What I want to suggest is that any process of evolution that relies on exploring an unknown space, such as genes or such as our neurons exploring the unknown space in our brains, and trying to create connections in our brains, and such as our brain’s trying to come up with new ideas that explore the space of alternatives that will lead us to what we call creativity in our social world, might be very close to random.

We know they’re random in the genetic case. We think they’re random in the case of neurons exploring connections in our brain. And I want to suggest that our own creative process might be pretty close to random itself. And that our brains might be whirring around at a subconscious level, creating ideas over and over and over again, and part of our subconscious mind is testing those ideas. And the ones that leak into our consciousness might feel like they’re well-formed, but they might have sorted through literally a random array of ideas before they got to our consciousness.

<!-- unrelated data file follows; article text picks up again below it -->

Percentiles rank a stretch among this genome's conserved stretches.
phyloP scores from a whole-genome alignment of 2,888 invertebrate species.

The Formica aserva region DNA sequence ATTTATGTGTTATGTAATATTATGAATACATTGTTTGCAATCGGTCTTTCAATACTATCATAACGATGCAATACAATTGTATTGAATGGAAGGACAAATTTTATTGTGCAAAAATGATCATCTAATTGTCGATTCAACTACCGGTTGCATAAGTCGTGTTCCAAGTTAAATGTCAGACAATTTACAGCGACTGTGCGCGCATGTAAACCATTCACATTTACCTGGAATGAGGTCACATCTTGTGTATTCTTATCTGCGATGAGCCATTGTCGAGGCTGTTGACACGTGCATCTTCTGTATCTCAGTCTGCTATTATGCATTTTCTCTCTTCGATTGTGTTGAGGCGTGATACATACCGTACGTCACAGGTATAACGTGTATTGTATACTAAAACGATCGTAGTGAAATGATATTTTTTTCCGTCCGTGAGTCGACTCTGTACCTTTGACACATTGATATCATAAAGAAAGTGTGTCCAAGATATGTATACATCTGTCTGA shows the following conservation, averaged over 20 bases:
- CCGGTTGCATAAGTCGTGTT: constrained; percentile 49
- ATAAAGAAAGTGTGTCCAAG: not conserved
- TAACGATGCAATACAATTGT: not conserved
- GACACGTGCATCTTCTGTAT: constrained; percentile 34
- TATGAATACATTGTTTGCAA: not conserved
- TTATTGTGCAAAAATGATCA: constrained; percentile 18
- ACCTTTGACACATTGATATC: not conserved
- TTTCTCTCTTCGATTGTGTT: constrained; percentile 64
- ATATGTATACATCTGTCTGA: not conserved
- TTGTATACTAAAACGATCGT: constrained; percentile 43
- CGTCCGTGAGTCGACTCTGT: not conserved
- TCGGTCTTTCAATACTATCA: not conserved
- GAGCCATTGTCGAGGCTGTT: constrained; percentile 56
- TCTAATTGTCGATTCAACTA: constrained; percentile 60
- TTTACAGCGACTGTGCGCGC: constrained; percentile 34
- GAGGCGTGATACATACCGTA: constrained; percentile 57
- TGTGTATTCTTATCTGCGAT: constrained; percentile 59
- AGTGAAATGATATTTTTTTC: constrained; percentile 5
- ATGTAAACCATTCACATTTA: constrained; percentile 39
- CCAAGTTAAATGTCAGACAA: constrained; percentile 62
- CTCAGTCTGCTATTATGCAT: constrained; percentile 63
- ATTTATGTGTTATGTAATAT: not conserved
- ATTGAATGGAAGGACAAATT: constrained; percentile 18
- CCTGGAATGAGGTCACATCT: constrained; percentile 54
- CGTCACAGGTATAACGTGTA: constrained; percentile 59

Karl Popper famously said the way we differ from other animals is that our hypotheses die in our stead; rather than going out and actually having to try out things, and maybe dying as a result, we can test out ideas in our minds. But what I want to suggest is that the generative process itself might be pretty close to random.

Putting these two things together has lots of implications for where we’re going as societies. As I say, as our societies get bigger, and rely more and more on the Internet, fewer and fewer of us have to be very good at these creative and imaginative processes. And so, humanity might be moving towards becoming more docile, more oriented towards following, copying others, prone to fads, prone to going down blind alleys, because part of our evolutionary history that we could have never anticipated was leading us towards making use of the small number of other innovations that people come up with, rather than having to produce them ourselves.